“…I can not press too much on the attention of Congress such a classification and organization of the militia as will most effectually render it the safeguard of a free state. If experience has shown in the recent splendid achievements of militia the value of this resource for the public defense, it has shown also the importance of that skill in the use of arms and that familiarity with the essential rules of discipline which can not be expected from the regulations now in force. With this subject is intimately connected the necessity of accommodating the laws in every respect to the great object of enabling the political authority of the Union to employ promptly and effectually the physical power of the Union in the cases designated by the Constitution.”
The Congress thereupon enacted “An act more effectually to provide for the national defense by establishing a uniform militia throughout the United States”.)
“Be it enacted by the Senate and House of Representatives of the United States of America in Congress assembled, That, in addition to the citizens directed to be enrolled by the first section of an act, entitled, ‘An act more effectually to provide for the national defense by establishing a uniform militia throughout the United States,’ each and every free able-bodied white male citizen of the United States and Territories thereof, who is or shall be between the ages of sixteen and eighteen years, shall severally and respectively be immediately enrolled in the militia…shall be holden to arm and equip himself…”. [emphasis added]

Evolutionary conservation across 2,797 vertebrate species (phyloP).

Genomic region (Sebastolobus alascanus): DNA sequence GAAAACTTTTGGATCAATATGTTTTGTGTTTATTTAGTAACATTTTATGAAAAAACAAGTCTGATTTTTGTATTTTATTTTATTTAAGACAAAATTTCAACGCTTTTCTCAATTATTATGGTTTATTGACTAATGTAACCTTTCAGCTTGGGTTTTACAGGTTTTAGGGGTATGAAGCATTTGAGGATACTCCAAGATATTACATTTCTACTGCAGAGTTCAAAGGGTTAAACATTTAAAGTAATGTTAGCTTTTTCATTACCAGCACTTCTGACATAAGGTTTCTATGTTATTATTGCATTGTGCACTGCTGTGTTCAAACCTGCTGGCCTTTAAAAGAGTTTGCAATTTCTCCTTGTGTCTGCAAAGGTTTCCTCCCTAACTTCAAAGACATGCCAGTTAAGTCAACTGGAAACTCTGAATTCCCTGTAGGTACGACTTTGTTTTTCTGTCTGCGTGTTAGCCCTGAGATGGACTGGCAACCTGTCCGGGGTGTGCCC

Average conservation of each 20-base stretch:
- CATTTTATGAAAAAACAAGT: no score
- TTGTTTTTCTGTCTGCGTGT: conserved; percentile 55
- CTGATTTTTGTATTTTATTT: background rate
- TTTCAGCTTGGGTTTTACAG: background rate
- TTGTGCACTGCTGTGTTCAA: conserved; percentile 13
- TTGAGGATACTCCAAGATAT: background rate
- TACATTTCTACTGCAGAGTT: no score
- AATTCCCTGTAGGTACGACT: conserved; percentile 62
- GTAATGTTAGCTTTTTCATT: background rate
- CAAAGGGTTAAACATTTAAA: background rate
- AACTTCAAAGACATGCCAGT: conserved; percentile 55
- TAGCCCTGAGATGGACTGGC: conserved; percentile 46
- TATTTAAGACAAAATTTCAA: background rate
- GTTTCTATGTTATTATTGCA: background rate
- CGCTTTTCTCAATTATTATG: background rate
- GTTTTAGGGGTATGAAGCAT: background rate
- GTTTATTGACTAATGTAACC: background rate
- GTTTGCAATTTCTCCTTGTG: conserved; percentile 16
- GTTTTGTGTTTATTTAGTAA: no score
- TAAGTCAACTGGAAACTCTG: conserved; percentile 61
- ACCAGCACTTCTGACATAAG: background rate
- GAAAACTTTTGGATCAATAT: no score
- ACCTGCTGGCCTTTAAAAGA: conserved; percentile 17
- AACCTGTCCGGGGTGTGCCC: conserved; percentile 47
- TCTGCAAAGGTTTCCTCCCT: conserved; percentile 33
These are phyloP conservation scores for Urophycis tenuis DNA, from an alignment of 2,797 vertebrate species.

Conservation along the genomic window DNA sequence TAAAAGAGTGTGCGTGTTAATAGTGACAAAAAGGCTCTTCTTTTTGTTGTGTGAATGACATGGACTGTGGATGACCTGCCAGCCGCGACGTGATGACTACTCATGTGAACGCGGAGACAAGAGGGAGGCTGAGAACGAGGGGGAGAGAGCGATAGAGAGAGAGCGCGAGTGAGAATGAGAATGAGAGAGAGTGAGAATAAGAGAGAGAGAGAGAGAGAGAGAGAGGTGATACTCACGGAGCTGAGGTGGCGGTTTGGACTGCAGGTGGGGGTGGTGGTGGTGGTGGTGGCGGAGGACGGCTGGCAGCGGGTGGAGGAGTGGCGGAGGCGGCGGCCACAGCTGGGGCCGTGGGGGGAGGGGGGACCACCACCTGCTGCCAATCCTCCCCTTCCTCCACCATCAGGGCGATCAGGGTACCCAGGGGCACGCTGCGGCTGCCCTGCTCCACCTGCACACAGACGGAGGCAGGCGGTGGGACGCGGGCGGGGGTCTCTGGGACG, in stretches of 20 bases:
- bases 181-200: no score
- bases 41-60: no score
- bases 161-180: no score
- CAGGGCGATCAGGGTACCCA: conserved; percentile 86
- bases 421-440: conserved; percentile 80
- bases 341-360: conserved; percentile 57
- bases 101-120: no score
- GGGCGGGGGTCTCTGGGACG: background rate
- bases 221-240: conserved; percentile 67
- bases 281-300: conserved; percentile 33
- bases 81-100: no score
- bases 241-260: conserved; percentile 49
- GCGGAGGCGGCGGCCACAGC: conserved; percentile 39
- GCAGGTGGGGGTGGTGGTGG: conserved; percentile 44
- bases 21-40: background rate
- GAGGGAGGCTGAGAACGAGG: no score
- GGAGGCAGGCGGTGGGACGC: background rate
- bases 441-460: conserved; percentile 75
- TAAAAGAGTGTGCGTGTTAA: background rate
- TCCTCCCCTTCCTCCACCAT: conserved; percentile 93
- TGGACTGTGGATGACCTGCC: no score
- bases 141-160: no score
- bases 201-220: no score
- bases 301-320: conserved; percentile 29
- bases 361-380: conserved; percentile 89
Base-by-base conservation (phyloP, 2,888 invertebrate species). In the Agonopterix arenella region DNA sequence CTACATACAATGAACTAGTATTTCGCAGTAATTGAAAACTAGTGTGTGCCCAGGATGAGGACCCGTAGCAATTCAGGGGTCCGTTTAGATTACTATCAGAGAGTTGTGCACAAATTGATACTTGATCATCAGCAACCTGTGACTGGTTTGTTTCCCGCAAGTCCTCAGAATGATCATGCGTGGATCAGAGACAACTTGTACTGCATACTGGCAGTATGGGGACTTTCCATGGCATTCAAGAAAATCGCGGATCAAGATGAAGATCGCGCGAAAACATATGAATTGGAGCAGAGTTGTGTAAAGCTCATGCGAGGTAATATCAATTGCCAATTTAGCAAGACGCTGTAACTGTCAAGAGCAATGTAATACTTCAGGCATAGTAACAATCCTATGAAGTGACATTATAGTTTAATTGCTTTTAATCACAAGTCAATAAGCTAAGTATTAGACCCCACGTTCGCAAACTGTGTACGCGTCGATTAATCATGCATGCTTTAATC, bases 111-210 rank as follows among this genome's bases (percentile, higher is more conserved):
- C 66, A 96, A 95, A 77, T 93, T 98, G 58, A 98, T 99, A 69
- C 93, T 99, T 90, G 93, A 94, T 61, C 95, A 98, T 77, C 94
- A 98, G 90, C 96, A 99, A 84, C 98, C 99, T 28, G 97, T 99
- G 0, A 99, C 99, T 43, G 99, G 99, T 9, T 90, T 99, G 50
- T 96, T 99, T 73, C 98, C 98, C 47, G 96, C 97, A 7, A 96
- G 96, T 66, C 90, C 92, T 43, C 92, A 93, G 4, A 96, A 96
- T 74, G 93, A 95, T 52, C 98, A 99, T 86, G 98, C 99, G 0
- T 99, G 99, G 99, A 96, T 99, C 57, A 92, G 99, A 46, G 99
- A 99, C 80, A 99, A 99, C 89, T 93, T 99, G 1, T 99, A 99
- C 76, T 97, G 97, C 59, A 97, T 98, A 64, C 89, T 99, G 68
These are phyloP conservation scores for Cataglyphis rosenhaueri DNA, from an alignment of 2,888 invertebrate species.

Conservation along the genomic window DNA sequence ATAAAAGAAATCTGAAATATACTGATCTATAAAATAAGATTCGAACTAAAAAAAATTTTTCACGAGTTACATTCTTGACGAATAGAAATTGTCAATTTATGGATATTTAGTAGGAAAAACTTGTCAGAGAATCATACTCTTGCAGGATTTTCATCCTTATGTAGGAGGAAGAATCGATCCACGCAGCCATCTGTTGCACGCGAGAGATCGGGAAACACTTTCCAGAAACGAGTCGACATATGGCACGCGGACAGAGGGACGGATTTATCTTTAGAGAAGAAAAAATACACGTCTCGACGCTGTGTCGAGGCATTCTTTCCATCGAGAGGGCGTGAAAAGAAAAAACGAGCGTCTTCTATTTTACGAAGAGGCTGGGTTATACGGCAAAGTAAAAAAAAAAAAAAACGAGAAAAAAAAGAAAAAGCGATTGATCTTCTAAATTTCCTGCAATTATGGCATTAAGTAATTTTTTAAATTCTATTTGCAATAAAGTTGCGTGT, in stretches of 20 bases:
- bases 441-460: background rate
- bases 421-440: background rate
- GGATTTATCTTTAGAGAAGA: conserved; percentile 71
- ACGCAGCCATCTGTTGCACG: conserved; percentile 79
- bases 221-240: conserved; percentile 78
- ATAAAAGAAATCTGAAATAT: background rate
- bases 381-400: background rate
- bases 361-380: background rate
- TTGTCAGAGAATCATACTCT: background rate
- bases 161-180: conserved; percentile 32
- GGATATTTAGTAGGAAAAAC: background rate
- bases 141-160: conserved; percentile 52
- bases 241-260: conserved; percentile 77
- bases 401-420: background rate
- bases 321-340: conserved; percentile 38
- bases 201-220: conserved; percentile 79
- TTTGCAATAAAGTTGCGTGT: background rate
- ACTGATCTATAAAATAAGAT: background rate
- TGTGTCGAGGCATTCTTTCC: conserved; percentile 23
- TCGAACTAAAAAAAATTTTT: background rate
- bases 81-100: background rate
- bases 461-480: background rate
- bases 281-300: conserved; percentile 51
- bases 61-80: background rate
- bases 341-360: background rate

“Sec.2 And be it further enacted, That each and every free able-bodied white male citizen of the United States and Territories thereof, of the age of eighteen years, and under the age of forty-five years, who, by the laws of the United States, or any other State or Territory thereof, have been exempted from the common trainings for the purpose of discipline, or from militia duty generally, with every free able-bodied white male citizen of the age of forty-five years, and under the age of fifty years, except ministers of the gospel, shall be immediately enrolled in the militia…and, when so enrolled and notified according to law, such citizen shall be holden to arm and equip himself, and to do and perform all the duties, and be subject to all the penalties, in case of neglect, as are now, or shall hereafter be, provided for by law for the government of the militia of the United States, except that such citizen shall not be subject to attend the trainings of militia for discipline.” [emphasis added] – History of Congress, United States Senate, page 40-41.
Debate on the Proposal for the Bureau
Massachusetts' attorney Kim Weissman closed his website, Congress Action Newsletter, and has graciously selected TYSK as the repository for his very popular Second Amendment Information. Mr. Weissman and TYSK both hope that you will find what is contained here informative and enlightening and useful in refuting the claims, falsehoods, and distortions offered by those that want to restrict or eliminate the one pillar of the Bill of Rights which protects all others.
TYSK 2nd Amendment Department